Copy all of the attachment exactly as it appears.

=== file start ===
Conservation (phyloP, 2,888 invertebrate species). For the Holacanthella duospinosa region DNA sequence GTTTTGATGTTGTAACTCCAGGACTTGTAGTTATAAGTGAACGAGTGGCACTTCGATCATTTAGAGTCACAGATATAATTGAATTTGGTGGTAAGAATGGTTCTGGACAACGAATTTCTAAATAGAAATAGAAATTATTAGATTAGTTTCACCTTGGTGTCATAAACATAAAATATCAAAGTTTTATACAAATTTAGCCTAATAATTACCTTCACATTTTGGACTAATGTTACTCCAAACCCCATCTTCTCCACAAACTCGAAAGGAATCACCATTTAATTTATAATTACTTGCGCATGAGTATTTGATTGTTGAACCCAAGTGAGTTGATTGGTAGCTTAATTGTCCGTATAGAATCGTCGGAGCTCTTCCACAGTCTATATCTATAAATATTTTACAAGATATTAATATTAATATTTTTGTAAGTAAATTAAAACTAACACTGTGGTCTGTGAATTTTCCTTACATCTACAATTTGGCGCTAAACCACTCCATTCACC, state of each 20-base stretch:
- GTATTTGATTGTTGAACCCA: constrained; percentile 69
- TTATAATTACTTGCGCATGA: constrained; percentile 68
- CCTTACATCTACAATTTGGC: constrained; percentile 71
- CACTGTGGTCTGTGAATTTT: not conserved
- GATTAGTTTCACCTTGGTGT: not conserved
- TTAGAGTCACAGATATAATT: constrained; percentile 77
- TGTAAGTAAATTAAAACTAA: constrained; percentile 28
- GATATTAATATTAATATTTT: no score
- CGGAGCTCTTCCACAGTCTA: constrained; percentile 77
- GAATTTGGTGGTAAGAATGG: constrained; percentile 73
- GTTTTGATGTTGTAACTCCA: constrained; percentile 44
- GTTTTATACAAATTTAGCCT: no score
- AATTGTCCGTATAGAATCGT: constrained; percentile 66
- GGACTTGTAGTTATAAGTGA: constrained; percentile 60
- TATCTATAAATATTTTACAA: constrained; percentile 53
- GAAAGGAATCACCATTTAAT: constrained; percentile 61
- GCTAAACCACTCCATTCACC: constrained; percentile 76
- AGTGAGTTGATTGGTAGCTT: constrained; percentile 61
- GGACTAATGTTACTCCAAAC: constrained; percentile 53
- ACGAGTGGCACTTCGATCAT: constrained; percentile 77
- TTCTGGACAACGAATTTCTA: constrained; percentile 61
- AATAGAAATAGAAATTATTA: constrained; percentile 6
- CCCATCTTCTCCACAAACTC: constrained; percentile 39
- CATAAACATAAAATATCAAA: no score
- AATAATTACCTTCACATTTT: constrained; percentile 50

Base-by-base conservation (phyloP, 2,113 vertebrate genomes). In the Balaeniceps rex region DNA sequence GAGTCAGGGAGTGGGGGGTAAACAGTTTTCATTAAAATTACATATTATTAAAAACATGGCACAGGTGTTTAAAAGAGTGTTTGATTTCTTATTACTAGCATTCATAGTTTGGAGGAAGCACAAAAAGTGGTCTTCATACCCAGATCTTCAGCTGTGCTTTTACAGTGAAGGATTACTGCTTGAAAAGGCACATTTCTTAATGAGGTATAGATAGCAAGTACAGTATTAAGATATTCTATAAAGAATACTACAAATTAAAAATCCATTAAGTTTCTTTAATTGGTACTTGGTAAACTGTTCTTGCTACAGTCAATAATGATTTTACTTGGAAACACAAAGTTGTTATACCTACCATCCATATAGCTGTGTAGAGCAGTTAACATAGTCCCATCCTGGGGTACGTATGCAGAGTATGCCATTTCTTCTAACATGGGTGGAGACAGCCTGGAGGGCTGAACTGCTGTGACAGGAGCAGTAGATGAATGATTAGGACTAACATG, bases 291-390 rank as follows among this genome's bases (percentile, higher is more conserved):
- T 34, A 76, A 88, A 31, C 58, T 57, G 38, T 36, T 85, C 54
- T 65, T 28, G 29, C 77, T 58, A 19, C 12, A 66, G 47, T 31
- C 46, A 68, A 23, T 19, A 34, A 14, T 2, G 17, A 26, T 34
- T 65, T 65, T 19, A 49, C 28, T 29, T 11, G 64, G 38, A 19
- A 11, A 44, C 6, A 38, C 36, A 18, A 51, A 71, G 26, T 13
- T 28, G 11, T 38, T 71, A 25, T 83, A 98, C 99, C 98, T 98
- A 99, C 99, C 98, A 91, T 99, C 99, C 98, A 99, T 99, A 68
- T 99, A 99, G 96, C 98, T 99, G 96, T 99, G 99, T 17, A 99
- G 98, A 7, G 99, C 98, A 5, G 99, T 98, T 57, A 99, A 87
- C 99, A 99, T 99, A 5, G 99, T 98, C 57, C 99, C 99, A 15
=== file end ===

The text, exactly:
Conservation (phyloP, 2,888 invertebrate species). For the Holacanthella duospinosa region DNA sequence GTTTTGATGTTGTAACTCCAGGACTTGTAGTTATAAGTGAACGAGTGGCACTTCGATCATTTAGAGTCACAGATATAATTGAATTTGGTGGTAAGAATGGTTCTGGACAACGAATTTCTAAATAGAAATAGAAATTATTAGATTAGTTTCACCTTGGTGTCATAAACATAAAATATCAAAGTTTTATACAAATTTAGCCTAATAATTACCTTCACATTTTGGACTAATGTTACTCCAAACCCCATCTTCTCCACAAACTCGAAAGGAATCACCATTTAATTTATAATTACTTGCGCATGAGTATTTGATTGTTGAACCCAAGTGAGTTGATTGGTAGCTTAATTGTCCGTATAGAATCGTCGGAGCTCTTCCACAGTCTATATCTATAAATATTTTACAAGATATTAATATTAATATTTTTGTAAGTAAATTAAAACTAACACTGTGGTCTGTGAATTTTCCTTACATCTACAATTTGGCGCTAAACCACTCCATTCACC, state of each 20-base stretch:
- GTATTTGATTGTTGAACCCA: constrained; percentile 69
- TTATAATTACTTGCGCATGA: constrained; percentile 68
- CCTTACATCTACAATTTGGC: constrained; percentile 71
- CACTGTGGTCTGTGAATTTT: not conserved
- GATTAGTTTCACCTTGGTGT: not conserved
- TTAGAGTCACAGATATAATT: constrained; percentile 77
- TGTAAGTAAATTAAAACTAA: constrained; percentile 28
- GATATTAATATTAATATTTT: no score
- CGGAGCTCTTCCACAGTCTA: constrained; percentile 77
- GAATTTGGTGGTAAGAATGG: constrained; percentile 73
- GTTTTGATGTTGTAACTCCA: constrained; percentile 44
- GTTTTATACAAATTTAGCCT: no score
- AATTGTCCGTATAGAATCGT: constrained; percentile 66
- GGACTTGTAGTTATAAGTGA: constrained; percentile 60
- TATCTATAAATATTTTACAA: constrained; percentile 53
- GAAAGGAATCACCATTTAAT: constrained; percentile 61
- GCTAAACCACTCCATTCACC: constrained; percentile 76
- AGTGAGTTGATTGGTAGCTT: constrained; percentile 61
- GGACTAATGTTACTCCAAAC: constrained; percentile 53
- ACGAGTGGCACTTCGATCAT: constrained; percentile 77
- TTCTGGACAACGAATTTCTA: constrained; percentile 61
- AATAGAAATAGAAATTATTA: constrained; percentile 6
- CCCATCTTCTCCACAAACTC: constrained; percentile 39
- CATAAACATAAAATATCAAA: no score
- AATAATTACCTTCACATTTT: constrained; percentile 50

Base-by-base conservation (phyloP, 2,113 vertebrate genomes). In the Balaeniceps rex region DNA sequence GAGTCAGGGAGTGGGGGGTAAACAGTTTTCATTAAAATTACATATTATTAAAAACATGGCACAGGTGTTTAAAAGAGTGTTTGATTTCTTATTACTAGCATTCATAGTTTGGAGGAAGCACAAAAAGTGGTCTTCATACCCAGATCTTCAGCTGTGCTTTTACAGTGAAGGATTACTGCTTGAAAAGGCACATTTCTTAATGAGGTATAGATAGCAAGTACAGTATTAAGATATTCTATAAAGAATACTACAAATTAAAAATCCATTAAGTTTCTTTAATTGGTACTTGGTAAACTGTTCTTGCTACAGTCAATAATGATTTTACTTGGAAACACAAAGTTGTTATACCTACCATCCATATAGCTGTGTAGAGCAGTTAACATAGTCCCATCCTGGGGTACGTATGCAGAGTATGCCATTTCTTCTAACATGGGTGGAGACAGCCTGGAGGGCTGAACTGCTGTGACAGGAGCAGTAGATGAATGATTAGGACTAACATG, bases 291-390 rank as follows among this genome's bases (percentile, higher is more conserved):
- T 34, A 76, A 88, A 31, C 58, T 57, G 38, T 36, T 85, C 54
- T 65, T 28, G 29, C 77, T 58, A 19, C 12, A 66, G 47, T 31
- C 46, A 68, A 23, T 19, A 34, A 14, T 2, G 17, A 26, T 34
- T 65, T 65, T 19, A 49, C 28, T 29, T 11, G 64, G 38, A 19
- A 11, A 44, C 6, A 38, C 36, A 18, A 51, A 71, G 26, T 13
- T 28, G 11, T 38, T 71, A 25, T 83, A 98, C 99, C 98, T 98
- A 99, C 99, C 98, A 91, T 99, C 99, C 98, A 99, T 99, A 68
- T 99, A 99, G 96, C 98, T 99, G 96, T 99, G 99, T 17, A 99
- G 98, A 7, G 99, C 98, A 5, G 99, T 98, T 57, A 99, A 87
- C 99, A 99, T 99, A 5, G 99, T 98, C 57, C 99, C 99, A 15